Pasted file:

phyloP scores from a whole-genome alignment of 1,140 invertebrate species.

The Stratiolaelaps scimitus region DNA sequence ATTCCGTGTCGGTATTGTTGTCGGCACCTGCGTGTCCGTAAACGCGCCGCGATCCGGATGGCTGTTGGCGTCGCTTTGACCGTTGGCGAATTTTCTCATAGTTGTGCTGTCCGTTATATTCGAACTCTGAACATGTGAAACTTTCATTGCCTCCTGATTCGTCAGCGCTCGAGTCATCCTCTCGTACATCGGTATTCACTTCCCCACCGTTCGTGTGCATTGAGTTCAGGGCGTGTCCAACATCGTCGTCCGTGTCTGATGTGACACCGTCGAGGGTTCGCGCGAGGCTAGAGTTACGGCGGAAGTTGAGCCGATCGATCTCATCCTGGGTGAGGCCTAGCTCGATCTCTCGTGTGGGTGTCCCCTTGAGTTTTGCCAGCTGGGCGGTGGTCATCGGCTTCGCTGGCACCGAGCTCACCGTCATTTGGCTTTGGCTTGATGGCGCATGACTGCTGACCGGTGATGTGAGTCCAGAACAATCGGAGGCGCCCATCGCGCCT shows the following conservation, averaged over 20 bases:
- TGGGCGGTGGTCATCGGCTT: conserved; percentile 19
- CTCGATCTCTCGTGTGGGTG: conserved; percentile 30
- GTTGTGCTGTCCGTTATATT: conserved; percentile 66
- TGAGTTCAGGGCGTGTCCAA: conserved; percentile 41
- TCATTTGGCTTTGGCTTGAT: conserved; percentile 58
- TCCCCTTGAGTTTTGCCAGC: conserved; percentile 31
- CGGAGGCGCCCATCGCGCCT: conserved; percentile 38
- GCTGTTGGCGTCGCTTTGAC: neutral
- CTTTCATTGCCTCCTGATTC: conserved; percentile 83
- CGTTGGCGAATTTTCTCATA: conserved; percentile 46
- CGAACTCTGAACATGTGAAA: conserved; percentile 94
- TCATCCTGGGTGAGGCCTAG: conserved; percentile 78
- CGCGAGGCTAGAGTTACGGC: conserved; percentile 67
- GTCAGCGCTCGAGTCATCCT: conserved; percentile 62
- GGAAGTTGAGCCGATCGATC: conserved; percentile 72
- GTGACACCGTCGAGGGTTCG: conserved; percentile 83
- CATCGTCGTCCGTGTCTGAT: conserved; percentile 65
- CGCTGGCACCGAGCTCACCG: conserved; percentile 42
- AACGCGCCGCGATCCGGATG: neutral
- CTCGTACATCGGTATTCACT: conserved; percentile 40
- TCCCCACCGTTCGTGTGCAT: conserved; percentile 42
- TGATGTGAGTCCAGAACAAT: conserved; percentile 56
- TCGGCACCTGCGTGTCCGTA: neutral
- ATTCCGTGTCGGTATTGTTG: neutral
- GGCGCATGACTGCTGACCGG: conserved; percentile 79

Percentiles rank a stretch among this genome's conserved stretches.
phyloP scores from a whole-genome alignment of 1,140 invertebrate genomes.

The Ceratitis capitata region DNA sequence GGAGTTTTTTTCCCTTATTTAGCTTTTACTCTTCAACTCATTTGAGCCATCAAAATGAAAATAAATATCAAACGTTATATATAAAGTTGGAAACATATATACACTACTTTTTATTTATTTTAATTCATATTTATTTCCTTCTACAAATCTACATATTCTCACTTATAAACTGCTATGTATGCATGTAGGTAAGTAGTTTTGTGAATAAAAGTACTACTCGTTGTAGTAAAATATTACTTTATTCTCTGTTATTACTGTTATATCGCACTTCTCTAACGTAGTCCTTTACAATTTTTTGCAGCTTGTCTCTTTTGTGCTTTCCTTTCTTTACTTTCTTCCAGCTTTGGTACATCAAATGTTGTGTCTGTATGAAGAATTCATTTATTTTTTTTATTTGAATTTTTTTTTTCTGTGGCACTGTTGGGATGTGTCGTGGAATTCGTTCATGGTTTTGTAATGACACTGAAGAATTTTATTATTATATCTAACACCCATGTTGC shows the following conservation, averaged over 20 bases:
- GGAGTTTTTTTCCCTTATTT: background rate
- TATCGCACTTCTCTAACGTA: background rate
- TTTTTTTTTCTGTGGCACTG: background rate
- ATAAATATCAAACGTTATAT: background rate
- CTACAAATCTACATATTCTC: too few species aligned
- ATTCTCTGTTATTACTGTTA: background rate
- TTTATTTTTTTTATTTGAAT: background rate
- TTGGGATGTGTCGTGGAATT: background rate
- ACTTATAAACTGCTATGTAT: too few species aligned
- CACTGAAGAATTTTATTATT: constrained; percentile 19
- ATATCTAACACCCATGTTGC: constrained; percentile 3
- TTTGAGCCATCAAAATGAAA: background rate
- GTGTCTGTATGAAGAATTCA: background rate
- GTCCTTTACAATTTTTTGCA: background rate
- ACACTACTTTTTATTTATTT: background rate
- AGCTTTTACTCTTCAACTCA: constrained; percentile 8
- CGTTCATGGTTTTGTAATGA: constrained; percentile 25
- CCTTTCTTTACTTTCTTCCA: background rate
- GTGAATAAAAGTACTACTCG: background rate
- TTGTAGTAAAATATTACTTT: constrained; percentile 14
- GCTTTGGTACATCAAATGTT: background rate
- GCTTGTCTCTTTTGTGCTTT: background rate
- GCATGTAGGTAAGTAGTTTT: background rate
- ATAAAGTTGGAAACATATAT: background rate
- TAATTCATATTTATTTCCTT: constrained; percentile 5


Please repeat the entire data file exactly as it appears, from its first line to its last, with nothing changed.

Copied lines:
phyloP scores from a whole-genome alignment of 1,140 invertebrate species.

The Stratiolaelaps scimitus region DNA sequence ATTCCGTGTCGGTATTGTTGTCGGCACCTGCGTGTCCGTAAACGCGCCGCGATCCGGATGGCTGTTGGCGTCGCTTTGACCGTTGGCGAATTTTCTCATAGTTGTGCTGTCCGTTATATTCGAACTCTGAACATGTGAAACTTTCATTGCCTCCTGATTCGTCAGCGCTCGAGTCATCCTCTCGTACATCGGTATTCACTTCCCCACCGTTCGTGTGCATTGAGTTCAGGGCGTGTCCAACATCGTCGTCCGTGTCTGATGTGACACCGTCGAGGGTTCGCGCGAGGCTAGAGTTACGGCGGAAGTTGAGCCGATCGATCTCATCCTGGGTGAGGCCTAGCTCGATCTCTCGTGTGGGTGTCCCCTTGAGTTTTGCCAGCTGGGCGGTGGTCATCGGCTTCGCTGGCACCGAGCTCACCGTCATTTGGCTTTGGCTTGATGGCGCATGACTGCTGACCGGTGATGTGAGTCCAGAACAATCGGAGGCGCCCATCGCGCCT shows the following conservation, averaged over 20 bases:
- TGGGCGGTGGTCATCGGCTT: conserved; percentile 19
- CTCGATCTCTCGTGTGGGTG: conserved; percentile 30
- GTTGTGCTGTCCGTTATATT: conserved; percentile 66
- TGAGTTCAGGGCGTGTCCAA: conserved; percentile 41
- TCATTTGGCTTTGGCTTGAT: conserved; percentile 58
- TCCCCTTGAGTTTTGCCAGC: conserved; percentile 31
- CGGAGGCGCCCATCGCGCCT: conserved; percentile 38
- GCTGTTGGCGTCGCTTTGAC: neutral
- CTTTCATTGCCTCCTGATTC: conserved; percentile 83
- CGTTGGCGAATTTTCTCATA: conserved; percentile 46
- CGAACTCTGAACATGTGAAA: conserved; percentile 94
- TCATCCTGGGTGAGGCCTAG: conserved; percentile 78
- CGCGAGGCTAGAGTTACGGC: conserved; percentile 67
- GTCAGCGCTCGAGTCATCCT: conserved; percentile 62
- GGAAGTTGAGCCGATCGATC: conserved; percentile 72
- GTGACACCGTCGAGGGTTCG: conserved; percentile 83
- CATCGTCGTCCGTGTCTGAT: conserved; percentile 65
- CGCTGGCACCGAGCTCACCG: conserved; percentile 42
- AACGCGCCGCGATCCGGATG: neutral
- CTCGTACATCGGTATTCACT: conserved; percentile 40
- TCCCCACCGTTCGTGTGCAT: conserved; percentile 42
- TGATGTGAGTCCAGAACAAT: conserved; percentile 56
- TCGGCACCTGCGTGTCCGTA: neutral
- ATTCCGTGTCGGTATTGTTG: neutral
- GGCGCATGACTGCTGACCGG: conserved; percentile 79

Percentiles rank a stretch among this genome's conserved stretches.
phyloP scores from a whole-genome alignment of 1,140 invertebrate genomes.

The Ceratitis capitata region DNA sequence GGAGTTTTTTTCCCTTATTTAGCTTTTACTCTTCAACTCATTTGAGCCATCAAAATGAAAATAAATATCAAACGTTATATATAAAGTTGGAAACATATATACACTACTTTTTATTTATTTTAATTCATATTTATTTCCTTCTACAAATCTACATATTCTCACTTATAAACTGCTATGTATGCATGTAGGTAAGTAGTTTTGTGAATAAAAGTACTACTCGTTGTAGTAAAATATTACTTTATTCTCTGTTATTACTGTTATATCGCACTTCTCTAACGTAGTCCTTTACAATTTTTTGCAGCTTGTCTCTTTTGTGCTTTCCTTTCTTTACTTTCTTCCAGCTTTGGTACATCAAATGTTGTGTCTGTATGAAGAATTCATTTATTTTTTTTATTTGAATTTTTTTTTTCTGTGGCACTGTTGGGATGTGTCGTGGAATTCGTTCATGGTTTTGTAATGACACTGAAGAATTTTATTATTATATCTAACACCCATGTTGC shows the following conservation, averaged over 20 bases:
- GGAGTTTTTTTCCCTTATTT: background rate
- TATCGCACTTCTCTAACGTA: background rate
- TTTTTTTTTCTGTGGCACTG: background rate
- ATAAATATCAAACGTTATAT: background rate
- CTACAAATCTACATATTCTC: too few species aligned
- ATTCTCTGTTATTACTGTTA: background rate
- TTTATTTTTTTTATTTGAAT: background rate
- TTGGGATGTGTCGTGGAATT: background rate
- ACTTATAAACTGCTATGTAT: too few species aligned
- CACTGAAGAATTTTATTATT: constrained; percentile 19
- ATATCTAACACCCATGTTGC: constrained; percentile 3
- TTTGAGCCATCAAAATGAAA: background rate
- GTGTCTGTATGAAGAATTCA: background rate
- GTCCTTTACAATTTTTTGCA: background rate
- ACACTACTTTTTATTTATTT: background rate
- AGCTTTTACTCTTCAACTCA: constrained; percentile 8
- CGTTCATGGTTTTGTAATGA: constrained; percentile 25
- CCTTTCTTTACTTTCTTCCA: background rate
- GTGAATAAAAGTACTACTCG: background rate
- TTGTAGTAAAATATTACTTT: constrained; percentile 14
- GCTTTGGTACATCAAATGTT: background rate
- GCTTGTCTCTTTTGTGCTTT: background rate
- GCATGTAGGTAAGTAGTTTT: background rate
- ATAAAGTTGGAAACATATAT: background rate
- TAATTCATATTTATTTCCTT: constrained; percentile 5